Chairman Mao’s Poetry Classnotes Auctioned Off

Art Daily recently carried a story Rare handwritten notes by Chairman Mao of the utmost rarity on the international market

LONDON.- A remarkable collection of handwritten notes by Chairman Mao, of the utmost rarity on the international market, will be offered for sale for the first time at Sotheby’s on 11 July 2017. Dating from 1975, they reveal Mao’s continuing interest in and engagement with Classical Chinese Literature, a constant love throughout his life, even as his heath declined in his final years. 

The unique manuscript notes are the fruits of meetings between Mao and Di Lu, a classical Chinese scholar from Mao’s native Hunan, in the final year of his life. “

With failing sight and increasing difficulty in articulating words, he had begun to find himself cut off from the cultural traditions that held such deep meaning to him. Thus, The Party Central Committee was tasked with finding someone who could read classical works to Mao, and Di Lu was brought to see Mao. 

The article included a photo of one of the pages of notes Mao made in class.

I took a stab at reading Mao’s handwriting in the picture that accompanied the Art Daily photograph.


The first four characters are at the start of a poem.  Maybe the three dots after it are etc. etc.

风急天高  The winds blow furiously and Heaven is high…

Sound like something Mao would like! Mao’s poems tended to dramatic story stuff like Snoopy’s “It was a dark and stormy night….   Mao was eccentrically idealistic for a materialist communist.  This makes me think back to my Chinese textbooks, published in Beijing in 1970, that had several of Mao’s most famous essays, including “In Memory of Norman Bethune” and several of Mao’s poems including “Nothing is Possible if You Dare to Scale the Heights“.   We learned about Lei Feng and other revolutionary heros.  Much of the vocabulary was what I would have needed to become a Red Guard.  Nothing like learning how to saw “Long Live the Great Proletarian Cultural Revolution”, “Down with the Kuomindang Reactionary Clique!” and “Long Live Chairman Mao” in your second and third year readers. The vocabulary  introduced in elementary Chinese language textbooks, even from China, is much different these days!

The second and third lines are harder to read.  Perhaps they are 城安兴径     The city is peaceful and on the path of prosperity

The bottom line is hard too…

Something like  为国  灰  If so perhaps I give my all for my country   [literally for the country]   [ashes or gray]

Doing some searches online, I was surprised to find a number of people with the personal name 国灰  so I assume it has a suitably patriotic meaning!

The quotation in the first line comes from Du Fu’s poem Climbing High.  I found the translation and transliteration of the poem on the website Chinese Poems  at

Climbing High

by Du Fu


dēng gāofēng jí tiān gāo yuán xiào āi
zhǔ qīng shā bái niǎo fēi huí
wú biān luò mù xiāo xiāo xià
bú jìn cháng jiāng gǔn gǔn lái
wàn lǐ bēi qiū cháng zuò kè
bǎi nián duō bìng dú dēng tái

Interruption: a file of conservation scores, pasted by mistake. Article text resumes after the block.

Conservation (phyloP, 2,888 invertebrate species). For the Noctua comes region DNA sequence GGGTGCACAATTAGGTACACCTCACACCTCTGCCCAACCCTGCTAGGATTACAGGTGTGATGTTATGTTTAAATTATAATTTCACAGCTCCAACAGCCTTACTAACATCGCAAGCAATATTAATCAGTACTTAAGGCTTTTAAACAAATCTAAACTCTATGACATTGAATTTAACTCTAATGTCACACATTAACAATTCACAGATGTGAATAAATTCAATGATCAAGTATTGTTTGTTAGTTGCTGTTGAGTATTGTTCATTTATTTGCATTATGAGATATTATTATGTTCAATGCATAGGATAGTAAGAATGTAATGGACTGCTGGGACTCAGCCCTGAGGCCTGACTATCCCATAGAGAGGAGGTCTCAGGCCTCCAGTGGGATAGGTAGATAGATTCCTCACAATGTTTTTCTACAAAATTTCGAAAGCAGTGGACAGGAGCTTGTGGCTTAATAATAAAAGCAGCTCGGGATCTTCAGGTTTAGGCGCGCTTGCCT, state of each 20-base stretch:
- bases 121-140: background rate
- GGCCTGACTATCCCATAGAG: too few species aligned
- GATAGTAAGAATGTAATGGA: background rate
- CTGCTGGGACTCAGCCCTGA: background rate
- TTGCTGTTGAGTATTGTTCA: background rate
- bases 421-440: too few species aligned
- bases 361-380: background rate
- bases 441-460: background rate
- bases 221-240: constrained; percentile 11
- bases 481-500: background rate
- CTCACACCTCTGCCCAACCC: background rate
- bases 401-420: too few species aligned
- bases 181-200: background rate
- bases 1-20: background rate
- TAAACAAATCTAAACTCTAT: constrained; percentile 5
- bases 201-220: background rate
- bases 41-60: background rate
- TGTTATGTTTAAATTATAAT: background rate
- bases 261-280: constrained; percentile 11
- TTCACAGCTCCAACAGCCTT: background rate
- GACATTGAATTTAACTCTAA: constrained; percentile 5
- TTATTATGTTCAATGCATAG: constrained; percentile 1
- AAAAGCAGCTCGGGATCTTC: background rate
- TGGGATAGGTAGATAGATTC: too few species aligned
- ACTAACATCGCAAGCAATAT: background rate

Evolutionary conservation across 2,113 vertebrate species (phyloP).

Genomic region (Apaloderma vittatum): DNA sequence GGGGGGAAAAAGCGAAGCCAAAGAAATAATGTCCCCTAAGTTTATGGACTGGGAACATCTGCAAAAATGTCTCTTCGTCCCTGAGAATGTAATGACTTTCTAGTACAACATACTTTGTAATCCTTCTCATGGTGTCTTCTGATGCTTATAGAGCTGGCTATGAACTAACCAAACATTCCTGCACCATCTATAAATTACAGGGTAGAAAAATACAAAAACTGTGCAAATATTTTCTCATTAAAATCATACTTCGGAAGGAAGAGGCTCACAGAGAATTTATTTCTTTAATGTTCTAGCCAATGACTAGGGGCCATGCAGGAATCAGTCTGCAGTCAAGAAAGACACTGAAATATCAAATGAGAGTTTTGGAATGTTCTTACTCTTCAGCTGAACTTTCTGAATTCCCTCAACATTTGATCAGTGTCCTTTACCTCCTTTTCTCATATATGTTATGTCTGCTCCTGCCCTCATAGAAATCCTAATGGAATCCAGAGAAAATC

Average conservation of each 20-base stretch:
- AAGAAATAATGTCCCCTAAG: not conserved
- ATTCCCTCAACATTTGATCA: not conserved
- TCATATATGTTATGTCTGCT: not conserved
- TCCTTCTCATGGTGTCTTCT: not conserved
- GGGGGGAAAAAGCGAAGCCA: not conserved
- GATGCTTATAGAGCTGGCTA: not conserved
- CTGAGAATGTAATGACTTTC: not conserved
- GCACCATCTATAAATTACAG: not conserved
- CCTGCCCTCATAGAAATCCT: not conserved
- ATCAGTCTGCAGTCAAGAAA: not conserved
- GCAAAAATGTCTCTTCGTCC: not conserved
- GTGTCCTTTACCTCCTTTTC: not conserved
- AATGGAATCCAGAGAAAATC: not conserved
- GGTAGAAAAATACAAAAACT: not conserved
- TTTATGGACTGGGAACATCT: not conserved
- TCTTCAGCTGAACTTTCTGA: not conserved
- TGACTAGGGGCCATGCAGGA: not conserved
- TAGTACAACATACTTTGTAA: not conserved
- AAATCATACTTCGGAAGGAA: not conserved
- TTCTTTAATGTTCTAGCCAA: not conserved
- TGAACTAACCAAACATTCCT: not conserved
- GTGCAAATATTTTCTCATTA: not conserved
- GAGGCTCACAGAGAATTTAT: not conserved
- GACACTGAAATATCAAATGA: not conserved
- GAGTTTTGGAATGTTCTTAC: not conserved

jiān nán kǔ hèn fán shuāng bìn
liáo dǎo xīn tíng zhuó jiǔ bēi

Wind swift heaven high ape cry grief
Islet clear sand white bird fly circle
No edge fall tree rustle rustle down
No end great river surge surge arrive
10,000 li sorrow autumn always be a guest
100 years many sickness alone climb platform
Difficult suffering regret numerous white temples
Frustrated now stop turbid drink cup
Swift wind, heaven high, an ape’s cry of grief,
At the islet of clear white sand, birds circle round.
Endlessly, trees shed leaves, rustling, rustling down,
Without cease, the great river surges, surges on.
Ten thousand miles in sorrowful autumn, always someone’s guest,
A hundred years full of sickness, I climb the terrace alone.
Suffering troubles, I bitterly regret my whitening temples,
Frustratingly I’ve had to abandon my cup of cloudy wine.


Notes: This poem dates from around 766; it was written for the Double Ninth festival, on which people traditionally climbed to a height and drank wine together (Watson pp. 145-6). The great river is the Yangtse river.

This poem is volume (juàn) 227, no. 76 in the Complete Tang Poems (quán táng shī). It is translated as poem 33 in Hawkes, pp. 203-5, poem CCCXXV in Hung , p. 249 and poem 120 in Watson, p. 146, and on p. 94 of Hinton.

Hawkes, D. (1967) A Little Primer of Tu Fu. Oxford, Oxford University Press.
Hinton, D. (1990) The Selected Poems of Tu Fu. London, Anvil Press Poetry.
Hung, W. (1952) Tu Fu: China’s Greatest Poet. Cambridge, Mass., Harvard University Press.
Watson, B. (2002) The Selected Poems of Du Fu. New York, Columbia University Press.


Chinese language discussions of the poem are at the links below.





About 高大伟 David Cowhig

Retired now, translated Liao Yiwu's 2019 "Bullets and Opium", and studying some things. Worked 25 years as a US State Department Foreign Service Officer including ten years at US Embassy Beijing and US Consulate General Chengdu and four years as a China Analyst in the Bureau of Intelligence and Research. Before State I translated Japanese and Chinese scientific and technical books and articles into English freelance for six years. Before that I taught English at Tunghai University in Taiwan for three years. And before that I worked two summers on Norwegian farms, milking cows and feeding chickens.
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